We tested the Active Brake Assist 5 that detects distance and speed to both moving and stationary objects in the truck’s path. As stated back in October, this system works down to 5 mph, hence the name. But that’s also a major plus for applications that run high-trafficked routes in the city. We tested the system using a dummy blow-up vehicle tethered to a pickup truck at a safe distance. We simulated a scenario where another vehicle quickly swerved in front of the truck. We went from 45 mph to 0 mph in a matter of spit seconds. Whiplash? Maybe. Rear-end collision? Nada. I will admit, there was an instance where we did bump the blow-up vehicle, but the impact of a bump verses a full collision can save a life—and that’s something worth investing in.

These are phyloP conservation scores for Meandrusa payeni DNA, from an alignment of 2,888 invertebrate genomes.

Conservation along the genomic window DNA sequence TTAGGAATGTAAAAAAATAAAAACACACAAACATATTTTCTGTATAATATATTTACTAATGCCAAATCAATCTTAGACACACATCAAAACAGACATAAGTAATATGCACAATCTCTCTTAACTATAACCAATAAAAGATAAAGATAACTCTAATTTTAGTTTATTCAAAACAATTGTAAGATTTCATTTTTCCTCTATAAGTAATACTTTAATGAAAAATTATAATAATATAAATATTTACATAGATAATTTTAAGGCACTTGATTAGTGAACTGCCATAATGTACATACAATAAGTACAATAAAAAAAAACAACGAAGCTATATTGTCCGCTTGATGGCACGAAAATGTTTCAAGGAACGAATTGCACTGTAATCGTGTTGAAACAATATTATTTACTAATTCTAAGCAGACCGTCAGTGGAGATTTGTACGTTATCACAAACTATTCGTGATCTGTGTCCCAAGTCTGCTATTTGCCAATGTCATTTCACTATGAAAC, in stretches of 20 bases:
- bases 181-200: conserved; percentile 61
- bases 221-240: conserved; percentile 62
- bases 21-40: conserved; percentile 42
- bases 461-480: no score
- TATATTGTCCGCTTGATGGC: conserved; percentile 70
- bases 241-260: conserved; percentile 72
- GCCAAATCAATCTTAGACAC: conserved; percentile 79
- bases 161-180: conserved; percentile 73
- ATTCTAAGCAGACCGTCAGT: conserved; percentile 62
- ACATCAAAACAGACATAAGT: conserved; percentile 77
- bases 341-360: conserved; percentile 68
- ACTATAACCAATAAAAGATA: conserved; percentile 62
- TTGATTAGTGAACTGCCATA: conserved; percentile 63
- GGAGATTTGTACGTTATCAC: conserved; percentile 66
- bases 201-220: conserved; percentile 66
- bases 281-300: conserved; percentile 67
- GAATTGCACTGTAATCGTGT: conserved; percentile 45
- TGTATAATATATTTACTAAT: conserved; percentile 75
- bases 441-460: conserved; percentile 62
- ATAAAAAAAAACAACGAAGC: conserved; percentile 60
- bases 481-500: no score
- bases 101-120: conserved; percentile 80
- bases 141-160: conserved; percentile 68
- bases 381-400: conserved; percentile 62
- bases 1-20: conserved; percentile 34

Other safety features include an audible lane departure warning that imitates the sound of crossing over rumble strips, adaptive cruise control, and Side Guard Assist.

At the end of the day, a truck is a tool to get your job done. But a truck made specifically for vocational applications, designed for quick and easy upfits, and with a luxury feel can be what sets your business apart from the rest.


Jade Brasher is the editor of Modern WorkTruck Solutions magazine. A graduate of The University of Alabama, Jade resides in Kennesaw, Georgia, and enjoys writing about her town, travel, and of course, work trucks. Reach her at Find out more about the Western Star 49X, visit